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Interoperability becomes more than buzz word 

Interoperability becomes more than buzz word  ‘There’s real value and (health care providers) understand that now’ 

BOSTON – CommonWell Health Alliance recently marked 1 billion document retrievals passing through its network, a milestone that was sped up by the COVID-19 pandemic, says Nick Knowlton, chairman of the organization and a Brightree exec. 

“We’re running more transactions in a week than we did in an entire year in the beginning – we’ve seen a hockey stick uptake in interoperability,” said Knowlton, vice president, business development, for Brightree, in February. “The pandemic took some trends that were already emerging and turned those into rapidly accelerating trends.” 

Hear what Knowlton had to say about how the pandemic has highlighted the ability of interoperability to eliminate “blind spots” in patient care.  

HME News: Why are health care providers hitting the gas pedal on interoperability and why aren’t they turning back? 

Nick Knowlton: There’s real value in participating in interoperability and they understand that now (due to the pandemic). Now that they’ve run things electronically versus the phone or the fax, they’re not going back. 

HME: Is there research to support that, or is it still too early? 

Knowlton: Even a year and a half ago, when we surveyed referral sources on their view on being able to send electronic referrals to their post-acute care providers, 60% said they’d be willing to switch who they work with if they were able to accept electronic referrals. We’re going to be releasing some updates to that survey soon. To be clear, this is not 100% specific to the HME world, but it gives you insight into the referral provider mindset. They’re financially responsible through value-based care models, and they don’t want to have any blind spots in a patient’s care progression.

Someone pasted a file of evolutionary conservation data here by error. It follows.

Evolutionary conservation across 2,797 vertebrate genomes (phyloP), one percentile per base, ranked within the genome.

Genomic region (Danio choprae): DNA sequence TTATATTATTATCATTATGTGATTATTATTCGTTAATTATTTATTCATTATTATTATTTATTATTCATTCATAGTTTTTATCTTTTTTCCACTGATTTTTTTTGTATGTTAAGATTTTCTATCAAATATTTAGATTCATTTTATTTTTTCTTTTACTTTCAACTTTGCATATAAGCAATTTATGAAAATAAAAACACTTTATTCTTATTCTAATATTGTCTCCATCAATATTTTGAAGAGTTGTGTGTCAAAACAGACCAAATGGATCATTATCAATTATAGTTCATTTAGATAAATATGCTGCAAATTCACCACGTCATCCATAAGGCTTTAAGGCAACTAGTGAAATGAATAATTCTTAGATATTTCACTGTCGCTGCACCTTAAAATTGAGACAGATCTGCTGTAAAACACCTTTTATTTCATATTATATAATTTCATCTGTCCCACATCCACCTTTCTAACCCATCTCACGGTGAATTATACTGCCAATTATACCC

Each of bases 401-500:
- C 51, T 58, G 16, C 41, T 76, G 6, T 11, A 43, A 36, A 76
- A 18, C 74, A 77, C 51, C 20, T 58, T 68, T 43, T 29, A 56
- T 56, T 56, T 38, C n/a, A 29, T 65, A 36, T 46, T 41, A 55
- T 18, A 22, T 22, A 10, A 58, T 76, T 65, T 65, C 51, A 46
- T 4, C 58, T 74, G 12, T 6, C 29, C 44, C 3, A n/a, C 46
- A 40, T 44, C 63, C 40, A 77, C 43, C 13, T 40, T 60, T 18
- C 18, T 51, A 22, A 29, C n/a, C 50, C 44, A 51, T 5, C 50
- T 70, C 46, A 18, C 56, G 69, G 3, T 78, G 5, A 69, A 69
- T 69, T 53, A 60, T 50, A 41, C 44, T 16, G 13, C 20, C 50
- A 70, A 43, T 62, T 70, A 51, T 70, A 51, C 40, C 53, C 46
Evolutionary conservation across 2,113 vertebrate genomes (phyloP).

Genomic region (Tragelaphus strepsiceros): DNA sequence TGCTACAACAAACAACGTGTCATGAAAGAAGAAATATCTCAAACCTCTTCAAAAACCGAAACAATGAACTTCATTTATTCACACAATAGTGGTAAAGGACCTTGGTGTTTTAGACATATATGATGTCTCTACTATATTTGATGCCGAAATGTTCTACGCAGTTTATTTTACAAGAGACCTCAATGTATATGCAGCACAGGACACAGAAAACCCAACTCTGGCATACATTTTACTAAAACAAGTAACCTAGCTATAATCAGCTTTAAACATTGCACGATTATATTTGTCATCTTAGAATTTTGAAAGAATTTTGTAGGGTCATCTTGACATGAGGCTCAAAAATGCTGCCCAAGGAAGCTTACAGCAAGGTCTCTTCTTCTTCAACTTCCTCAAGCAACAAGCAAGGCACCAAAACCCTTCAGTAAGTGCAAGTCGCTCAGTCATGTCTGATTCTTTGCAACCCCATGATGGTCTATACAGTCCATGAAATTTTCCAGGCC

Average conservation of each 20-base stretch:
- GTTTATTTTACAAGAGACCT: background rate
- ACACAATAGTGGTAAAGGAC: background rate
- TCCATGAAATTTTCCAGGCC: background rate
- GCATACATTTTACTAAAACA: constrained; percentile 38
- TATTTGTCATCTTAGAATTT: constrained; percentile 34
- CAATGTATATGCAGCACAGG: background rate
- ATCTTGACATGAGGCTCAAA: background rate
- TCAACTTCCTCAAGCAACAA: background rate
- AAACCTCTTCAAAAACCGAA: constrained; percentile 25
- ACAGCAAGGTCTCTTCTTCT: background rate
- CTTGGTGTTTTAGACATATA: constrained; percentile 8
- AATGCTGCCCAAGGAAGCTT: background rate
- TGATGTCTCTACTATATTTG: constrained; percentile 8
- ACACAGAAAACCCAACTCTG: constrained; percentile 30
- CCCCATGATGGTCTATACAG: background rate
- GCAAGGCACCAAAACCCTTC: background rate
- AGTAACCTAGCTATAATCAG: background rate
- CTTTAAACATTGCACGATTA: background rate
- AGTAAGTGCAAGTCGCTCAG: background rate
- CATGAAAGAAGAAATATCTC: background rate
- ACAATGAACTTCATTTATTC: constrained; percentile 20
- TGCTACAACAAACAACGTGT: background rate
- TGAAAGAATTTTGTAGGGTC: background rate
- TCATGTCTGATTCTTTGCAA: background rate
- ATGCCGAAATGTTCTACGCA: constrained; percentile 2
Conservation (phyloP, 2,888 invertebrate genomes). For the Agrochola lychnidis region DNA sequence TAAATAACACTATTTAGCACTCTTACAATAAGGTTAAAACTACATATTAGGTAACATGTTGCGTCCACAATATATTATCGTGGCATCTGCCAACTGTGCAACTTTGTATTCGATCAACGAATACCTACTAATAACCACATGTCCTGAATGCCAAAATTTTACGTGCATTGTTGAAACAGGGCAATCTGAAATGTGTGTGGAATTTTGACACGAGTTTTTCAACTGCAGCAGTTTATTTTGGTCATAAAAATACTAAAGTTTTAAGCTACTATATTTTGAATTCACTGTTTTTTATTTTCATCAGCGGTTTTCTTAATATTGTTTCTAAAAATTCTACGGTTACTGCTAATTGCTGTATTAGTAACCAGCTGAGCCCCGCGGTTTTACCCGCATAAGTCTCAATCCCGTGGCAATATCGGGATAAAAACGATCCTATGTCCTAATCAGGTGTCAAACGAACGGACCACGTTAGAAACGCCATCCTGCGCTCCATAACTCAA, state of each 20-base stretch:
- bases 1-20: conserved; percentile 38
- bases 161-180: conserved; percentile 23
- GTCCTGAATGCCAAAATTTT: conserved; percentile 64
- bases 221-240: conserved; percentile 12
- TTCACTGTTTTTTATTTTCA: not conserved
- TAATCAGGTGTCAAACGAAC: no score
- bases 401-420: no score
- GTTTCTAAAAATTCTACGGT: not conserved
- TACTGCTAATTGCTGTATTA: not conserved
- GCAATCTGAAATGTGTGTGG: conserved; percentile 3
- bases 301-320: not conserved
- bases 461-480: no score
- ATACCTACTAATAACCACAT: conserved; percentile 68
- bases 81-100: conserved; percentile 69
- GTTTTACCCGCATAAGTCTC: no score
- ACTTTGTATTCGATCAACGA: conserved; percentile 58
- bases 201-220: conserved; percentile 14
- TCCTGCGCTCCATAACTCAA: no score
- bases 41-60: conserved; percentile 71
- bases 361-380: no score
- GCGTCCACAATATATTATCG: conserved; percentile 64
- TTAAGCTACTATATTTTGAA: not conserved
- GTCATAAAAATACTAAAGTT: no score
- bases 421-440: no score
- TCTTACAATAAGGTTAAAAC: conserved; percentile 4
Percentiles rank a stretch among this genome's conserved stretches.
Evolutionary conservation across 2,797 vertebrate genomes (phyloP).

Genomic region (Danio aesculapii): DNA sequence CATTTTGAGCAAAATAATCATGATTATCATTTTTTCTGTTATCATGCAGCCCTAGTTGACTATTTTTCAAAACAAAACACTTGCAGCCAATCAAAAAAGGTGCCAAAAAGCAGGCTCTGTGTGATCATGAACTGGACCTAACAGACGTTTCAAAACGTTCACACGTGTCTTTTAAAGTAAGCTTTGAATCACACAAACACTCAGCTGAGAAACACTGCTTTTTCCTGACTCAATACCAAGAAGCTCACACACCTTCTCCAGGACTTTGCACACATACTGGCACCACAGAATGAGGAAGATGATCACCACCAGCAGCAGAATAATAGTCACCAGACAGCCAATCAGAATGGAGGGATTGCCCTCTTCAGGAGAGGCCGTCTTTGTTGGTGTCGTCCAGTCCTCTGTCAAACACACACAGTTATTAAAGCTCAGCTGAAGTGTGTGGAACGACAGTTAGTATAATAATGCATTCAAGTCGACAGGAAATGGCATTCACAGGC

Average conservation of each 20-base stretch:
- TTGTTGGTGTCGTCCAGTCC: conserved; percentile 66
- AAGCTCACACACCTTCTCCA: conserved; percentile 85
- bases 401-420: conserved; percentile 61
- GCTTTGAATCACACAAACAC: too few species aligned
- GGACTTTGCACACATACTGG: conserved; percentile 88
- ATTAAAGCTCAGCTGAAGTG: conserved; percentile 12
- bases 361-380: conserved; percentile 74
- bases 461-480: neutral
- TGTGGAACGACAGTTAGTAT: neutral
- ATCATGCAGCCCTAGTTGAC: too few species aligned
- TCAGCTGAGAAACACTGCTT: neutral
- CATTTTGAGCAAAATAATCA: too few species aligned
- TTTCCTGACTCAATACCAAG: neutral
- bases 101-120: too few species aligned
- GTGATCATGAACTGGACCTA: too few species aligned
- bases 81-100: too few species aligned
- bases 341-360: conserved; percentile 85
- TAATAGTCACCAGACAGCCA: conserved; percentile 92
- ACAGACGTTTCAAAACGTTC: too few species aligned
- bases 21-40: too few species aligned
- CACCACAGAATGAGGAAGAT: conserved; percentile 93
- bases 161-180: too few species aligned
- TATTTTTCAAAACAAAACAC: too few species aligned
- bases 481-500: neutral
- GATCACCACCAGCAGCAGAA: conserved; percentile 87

HME: How does this trend become specific to the HME world?  

Knowlton: Regardless of the modality or the mechanism to accomplish interoperability, it’s the expectation of the referral provider that they can communicate electronically with all of their care settings. We see this trend continuing to accelerate across post-acute care. They want to see status updates: Was the oxygen I prescribed delivered or not? This increases success for preventing readmissions. This is also not lost on payers. We’re seeing more interest from payers and third-party administrators for more visibility in post-acute care, as well. 

HME: What’s the role of e-prescribing in interoperability? 

Knowlton: The increasing use of interoperable tools has had an impact on e-prescribing, not only for originating patient orders but also for executing on documents. A lot of e-prescribing modalities are designed with the idea that, if we can get the physician ordering within the EHR or with the standalone platform and get the order pushed to the HME correctly, that’s great. We have seen an uptick in electronic documentation completion pathways, but as an industry, we’d love to have more pathways to push documentation back to the physician for execution when applicable. 


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